The next day I learned more about this appropriation from the Compass in their daily email. It noted that the fellow who spoke on that resolution was none other than the new Knoxville Chamber CEO, Mike Odom. It looks like the money is earmarked for Innovation Valley, which is, as you know, a regional economic development partnership. It appears that Innovation Valley was slated to get $400,000 in the budget, but the Mayor cut this amount in half until he got to see the direction of the Chamber’s new leadership. Now this $200,000 from the resolution is to get Innovation Valley back up to the originally planned $400,000.

At that point, the thought comes to my head that it’s curious that the Mayor and the Commission think that $200,000 of taxpayer money is a good idea and warranted to fund the strategic vision of Innovation valley, but not a good idea or warranted for developing a strategic vision for sidewalks and walkability in Knox County.

Then I did a little more digging. I wanted to look into the question of why any money is going to Innovation Valley. And why so much? So I looked at previous budgets. I found that, in the 2013-14, 2014-15, and 2015-16 budgets, Innovation valley got $250,000 annually from Knox County. In 2016-17, they got $300,000. In 2017-18, they got $350,000. In 2018-19, it went up to $400,000. Then last year it went back down to $200,000. Except, here we have the Commission approving this extra $200,000 to get them back up to $400,000 for the current year.

At this point, I will give the caveat that I understand the budgeting process is complicated. And I grant that comparing these annual Innovation Valley appropriations every year, ranging from $250,000 to $400,000 is a bit of an apples to oranges comparison when looking at the one time contract for a Sidewalk master plan, even though the amounts are very similar.

But, the more I have looked into this, the more I think the County government’s priorities are…off. I think this points to a troubling pattern with this Mayor’s focus on rewarding business and development in Knox County, at the expense of ordinary citizens. I disagree with this focus. I believe a sidewalk master plan is no less important to the county than the strategic vision of the Knoxville Chamber. If I’m being honest, I probably think it’s more important.

I believe this is the case if you compare the cancelled $265,000 contract for the sidewalk master plan to the $200,000 appropriation that the Commission is going to approve today. It is especially the case if you look at the fact that the contract would have been a one time expenditure of $265,000 and that the County has sent over $2 million dollars to Innovation Valley over the last 7 years.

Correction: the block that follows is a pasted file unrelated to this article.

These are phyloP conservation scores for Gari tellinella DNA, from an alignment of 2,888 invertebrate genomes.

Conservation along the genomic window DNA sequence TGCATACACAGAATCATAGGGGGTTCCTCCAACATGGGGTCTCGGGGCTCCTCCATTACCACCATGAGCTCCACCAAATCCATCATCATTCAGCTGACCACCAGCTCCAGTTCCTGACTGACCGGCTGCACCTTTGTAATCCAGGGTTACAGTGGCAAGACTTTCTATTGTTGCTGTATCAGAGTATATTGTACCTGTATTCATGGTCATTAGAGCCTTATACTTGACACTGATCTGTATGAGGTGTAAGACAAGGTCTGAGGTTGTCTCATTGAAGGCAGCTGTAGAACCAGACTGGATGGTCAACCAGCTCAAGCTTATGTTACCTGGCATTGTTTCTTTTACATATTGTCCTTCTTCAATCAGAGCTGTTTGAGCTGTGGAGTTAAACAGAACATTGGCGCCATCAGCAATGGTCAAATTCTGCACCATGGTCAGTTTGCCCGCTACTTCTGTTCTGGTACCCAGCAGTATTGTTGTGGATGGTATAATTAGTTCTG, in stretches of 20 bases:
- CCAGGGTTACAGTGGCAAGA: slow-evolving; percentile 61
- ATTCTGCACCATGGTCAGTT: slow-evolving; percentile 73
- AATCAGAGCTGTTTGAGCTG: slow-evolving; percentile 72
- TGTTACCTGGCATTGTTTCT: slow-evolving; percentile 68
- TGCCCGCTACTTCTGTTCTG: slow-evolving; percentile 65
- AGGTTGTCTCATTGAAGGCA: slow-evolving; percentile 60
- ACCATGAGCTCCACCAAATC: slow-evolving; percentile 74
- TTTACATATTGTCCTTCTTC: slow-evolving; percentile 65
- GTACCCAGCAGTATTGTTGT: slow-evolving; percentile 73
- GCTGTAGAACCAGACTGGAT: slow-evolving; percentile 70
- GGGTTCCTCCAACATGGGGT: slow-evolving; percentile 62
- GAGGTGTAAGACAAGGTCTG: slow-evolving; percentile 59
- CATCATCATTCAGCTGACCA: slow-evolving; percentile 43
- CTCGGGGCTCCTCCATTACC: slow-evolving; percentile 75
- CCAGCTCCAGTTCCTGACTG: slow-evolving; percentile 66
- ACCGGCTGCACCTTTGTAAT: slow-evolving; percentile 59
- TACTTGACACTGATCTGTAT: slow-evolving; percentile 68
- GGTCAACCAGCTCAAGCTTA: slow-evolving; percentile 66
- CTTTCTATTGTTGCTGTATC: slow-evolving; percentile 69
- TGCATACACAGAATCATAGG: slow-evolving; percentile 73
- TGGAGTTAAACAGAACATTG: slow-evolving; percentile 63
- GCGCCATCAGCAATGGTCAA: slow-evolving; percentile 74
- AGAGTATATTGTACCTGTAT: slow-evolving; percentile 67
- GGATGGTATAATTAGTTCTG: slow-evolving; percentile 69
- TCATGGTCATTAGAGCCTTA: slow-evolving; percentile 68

This is a matter of spending taxpayer money wisely. It’s about where your priorities lie in spending that money.

I found it interesting how Mr. Odom was questioned about the Chamber’s accountability and its transparency. According to the Compass, the Knoxville Chamber’s board approved this new strategic vision in December. It appears that the Mayor and the Commission have seen this strategic vision. But it won’t be publicly rolled out until April. That’s not a lot of transparency to my mind. On the part of the Chamber or this Commission.

I think most people would agree that $200,000 is a lot of money. I’ve chosen to compare this appropriation to the canceled contract from 2018, because I think it shows how the Jacobs administration has its priorities wrong. I mean, according to Mr. Snowden, the County could build about 3000 feet of sidewalks for that amount. I doubt there are too many people out there who wouldn’t love to see some more sidewalks in the county.

But really you can pick a lot of items from the budget and say the same thing. I’d like to see the Commission take seriously the idea of transparency in how taxpayer money is spent. I know this resolution is on the consent agenda. I’m asking the Commission to take this item off the consent agenda. Don’t approve these additional funds to Innovation Valley without some explanation for why this additional $200,000 is being spent now and what it’s being spent for.

Published by Todd Frommeyer for Knox County Commission

Retired Air Force JAG, former Navy Russian linguist, former consumer financial regulator, political junkie